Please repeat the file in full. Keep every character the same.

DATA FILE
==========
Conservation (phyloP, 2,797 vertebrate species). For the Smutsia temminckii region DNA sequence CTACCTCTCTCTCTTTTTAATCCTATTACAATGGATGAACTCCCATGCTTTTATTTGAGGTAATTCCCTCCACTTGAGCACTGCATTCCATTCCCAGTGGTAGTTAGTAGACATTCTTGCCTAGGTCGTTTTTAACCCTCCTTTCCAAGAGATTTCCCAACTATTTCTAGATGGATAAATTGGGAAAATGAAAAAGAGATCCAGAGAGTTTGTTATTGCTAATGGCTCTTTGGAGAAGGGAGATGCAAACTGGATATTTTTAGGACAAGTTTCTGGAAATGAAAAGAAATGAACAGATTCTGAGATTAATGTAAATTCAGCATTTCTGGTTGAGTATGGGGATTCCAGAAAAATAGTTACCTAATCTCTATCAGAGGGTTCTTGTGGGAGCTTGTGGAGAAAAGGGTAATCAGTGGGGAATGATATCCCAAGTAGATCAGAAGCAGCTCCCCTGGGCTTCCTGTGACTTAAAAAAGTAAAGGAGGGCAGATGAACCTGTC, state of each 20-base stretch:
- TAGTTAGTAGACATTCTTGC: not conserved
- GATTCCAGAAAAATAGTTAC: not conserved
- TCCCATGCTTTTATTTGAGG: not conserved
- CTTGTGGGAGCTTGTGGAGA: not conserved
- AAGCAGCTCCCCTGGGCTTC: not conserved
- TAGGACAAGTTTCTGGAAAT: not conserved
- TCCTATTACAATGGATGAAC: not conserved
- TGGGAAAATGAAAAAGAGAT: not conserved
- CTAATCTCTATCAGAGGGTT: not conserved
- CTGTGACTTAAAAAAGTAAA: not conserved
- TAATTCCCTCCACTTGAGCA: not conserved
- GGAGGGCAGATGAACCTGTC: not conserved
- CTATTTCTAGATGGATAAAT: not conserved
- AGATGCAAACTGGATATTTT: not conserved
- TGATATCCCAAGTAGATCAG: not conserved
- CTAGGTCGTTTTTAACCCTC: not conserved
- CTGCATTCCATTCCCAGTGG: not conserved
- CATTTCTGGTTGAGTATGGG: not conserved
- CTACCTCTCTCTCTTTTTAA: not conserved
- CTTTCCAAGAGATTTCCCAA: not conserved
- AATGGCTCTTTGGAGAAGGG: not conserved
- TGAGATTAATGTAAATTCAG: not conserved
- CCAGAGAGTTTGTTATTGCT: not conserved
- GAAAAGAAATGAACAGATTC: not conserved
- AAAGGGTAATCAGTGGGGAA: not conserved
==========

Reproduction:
Conservation (phyloP, 2,797 vertebrate species). For the Smutsia temminckii region DNA sequence CTACCTCTCTCTCTTTTTAATCCTATTACAATGGATGAACTCCCATGCTTTTATTTGAGGTAATTCCCTCCACTTGAGCACTGCATTCCATTCCCAGTGGTAGTTAGTAGACATTCTTGCCTAGGTCGTTTTTAACCCTCCTTTCCAAGAGATTTCCCAACTATTTCTAGATGGATAAATTGGGAAAATGAAAAAGAGATCCAGAGAGTTTGTTATTGCTAATGGCTCTTTGGAGAAGGGAGATGCAAACTGGATATTTTTAGGACAAGTTTCTGGAAATGAAAAGAAATGAACAGATTCTGAGATTAATGTAAATTCAGCATTTCTGGTTGAGTATGGGGATTCCAGAAAAATAGTTACCTAATCTCTATCAGAGGGTTCTTGTGGGAGCTTGTGGAGAAAAGGGTAATCAGTGGGGAATGATATCCCAAGTAGATCAGAAGCAGCTCCCCTGGGCTTCCTGTGACTTAAAAAAGTAAAGGAGGGCAGATGAACCTGTC, state of each 20-base stretch:
- TAGTTAGTAGACATTCTTGC: not conserved
- GATTCCAGAAAAATAGTTAC: not conserved
- TCCCATGCTTTTATTTGAGG: not conserved
- CTTGTGGGAGCTTGTGGAGA: not conserved
- AAGCAGCTCCCCTGGGCTTC: not conserved
- TAGGACAAGTTTCTGGAAAT: not conserved
- TCCTATTACAATGGATGAAC: not conserved
- TGGGAAAATGAAAAAGAGAT: not conserved
- CTAATCTCTATCAGAGGGTT: not conserved
- CTGTGACTTAAAAAAGTAAA: not conserved
- TAATTCCCTCCACTTGAGCA: not conserved
- GGAGGGCAGATGAACCTGTC: not conserved
- CTATTTCTAGATGGATAAAT: not conserved
- AGATGCAAACTGGATATTTT: not conserved
- TGATATCCCAAGTAGATCAG: not conserved
- CTAGGTCGTTTTTAACCCTC: not conserved
- CTGCATTCCATTCCCAGTGG: not conserved
- CATTTCTGGTTGAGTATGGG: not conserved
- CTACCTCTCTCTCTTTTTAA: not conserved
- CTTTCCAAGAGATTTCCCAA: not conserved
- AATGGCTCTTTGGAGAAGGG: not conserved
- TGAGATTAATGTAAATTCAG: not conserved
- CCAGAGAGTTTGTTATTGCT: not conserved
- GAAAAGAAATGAACAGATTC: not conserved
- AAAGGGTAATCAGTGGGGAA: not conserved